John Ptak, a dealer in rare science books, writes about all the different ways that people in days of yore used to make sure dead people really were dead.
Perhaps the most spectacularly extension of the nipple-pincher was the tongue-pulling idea of Dr. J.-V. Laborde (1830-1903), a research physician with wide credentials, who reasoned that a continued regimen of advanced and strenuous pulling of a patient's tongue would over time bring them back to life if alive. This is what leads us to the point of this post: Laborde established a mortuary, and in this mortuary, where the dead were waiting to die, he employed a man whose job it was to pull the tongues of these bodies. In the misty picture of all of this that is painted in my mind's eye, the fellow working his way from body to body pulling their tongues with a heavy pincer seems far worse than nipple squeezing or even being an anal smoke blower, though to choose between the three in a twisted Purgatorial mandate would be hard to so. Although the nipple pincher wasn't replaced by anything mechanical, the smoke blower was (by a powerful bellows), and so was our friend the tongue puller, who after complaining of the boredom of his task was pushed aside by an electrical device. I am loathe to report that I cannot find a picture of the machine.
The Worst Job of the 19th Century? Tongue-Pullers, Nipple-Pinchers & Anal Tobacco Blowers Try to Revive the Dead.
Today marks the 40th anniversary of the launch of Voyager 2, the first of the two spacecraft that carried the Golden Record on a grand tour of the solar system and into the mysteries of interstellar space. Science journalist Timothy Ferris produced this enchanting phonograph record that tells a story of our planet expressed in […]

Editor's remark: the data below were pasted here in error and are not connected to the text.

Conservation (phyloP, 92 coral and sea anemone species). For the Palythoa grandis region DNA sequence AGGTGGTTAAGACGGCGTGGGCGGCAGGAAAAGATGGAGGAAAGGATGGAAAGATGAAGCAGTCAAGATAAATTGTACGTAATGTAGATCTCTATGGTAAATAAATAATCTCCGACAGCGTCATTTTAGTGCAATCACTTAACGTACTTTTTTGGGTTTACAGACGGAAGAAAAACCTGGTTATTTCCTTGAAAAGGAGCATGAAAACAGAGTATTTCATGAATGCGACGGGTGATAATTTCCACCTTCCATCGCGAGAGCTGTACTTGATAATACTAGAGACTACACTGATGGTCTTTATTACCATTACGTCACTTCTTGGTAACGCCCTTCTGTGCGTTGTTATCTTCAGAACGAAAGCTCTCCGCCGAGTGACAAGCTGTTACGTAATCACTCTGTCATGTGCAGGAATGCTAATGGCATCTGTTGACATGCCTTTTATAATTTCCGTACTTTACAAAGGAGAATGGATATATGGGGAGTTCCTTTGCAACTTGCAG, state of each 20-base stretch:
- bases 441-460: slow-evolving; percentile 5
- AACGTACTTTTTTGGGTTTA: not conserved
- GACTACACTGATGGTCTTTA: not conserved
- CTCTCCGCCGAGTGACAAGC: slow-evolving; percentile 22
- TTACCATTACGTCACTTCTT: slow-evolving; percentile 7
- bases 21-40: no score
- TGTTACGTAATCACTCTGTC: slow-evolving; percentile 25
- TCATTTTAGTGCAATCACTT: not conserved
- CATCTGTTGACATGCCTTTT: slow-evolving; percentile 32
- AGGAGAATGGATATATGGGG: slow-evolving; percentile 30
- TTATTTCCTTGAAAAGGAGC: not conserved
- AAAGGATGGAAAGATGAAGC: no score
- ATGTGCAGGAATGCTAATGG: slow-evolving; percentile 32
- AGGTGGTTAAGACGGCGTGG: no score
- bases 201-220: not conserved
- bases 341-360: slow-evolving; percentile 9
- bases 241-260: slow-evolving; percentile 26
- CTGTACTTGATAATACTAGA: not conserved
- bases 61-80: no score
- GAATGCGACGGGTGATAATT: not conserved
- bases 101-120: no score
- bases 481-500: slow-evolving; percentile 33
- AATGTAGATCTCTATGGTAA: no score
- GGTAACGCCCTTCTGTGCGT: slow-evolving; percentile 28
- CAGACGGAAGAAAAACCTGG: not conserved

When people hear voices others can’t, the prevailing scientific model describes this as psychosis due to brain abnormality, chemical imbalance, or other affliction. But scientists have now reliably induced auditory hallucinations in some people not diagnosed with psychosis.
Tiny micromotors about the width of a human hair traveled through a mouse’s stomach delivering antibiotics to treat a stomach ulcer. The motors are powered by bubbles. According to the researchers from the University of California San Diego, the microrobot-based treatment proved more effective than regular doses of the medicine. From New Scientist: The tiny […]
The Pry.Me Bottle Opener holds tens of thousands of times its own weight, and you can pick one up now from the Boing Boing Store.This remarkable keychain is considerably smaller than any of your keys, but don’t let that fool you: it can easily open any bottle, and could even tow a trailer full of […]
Guaranteeing your privacy online goes way beyond checking the “Do Not Track” option in your browser’s settings. To ensure that your internet activity is totally hidden from Internet Service Providers, advertisers, and other prying eyes, take a look at Windscribe’s VPN protection. It usually costs $7.50 per month, but you can get a 3-year subscription […]
This project management bundle will help you get organized and learn how to lead a team to success. You can pay what you want for these five courses when you pick them up from the Boing Boing Store.To help you become an invaluable asset for your company, this bundle includes a curated collection of professional […]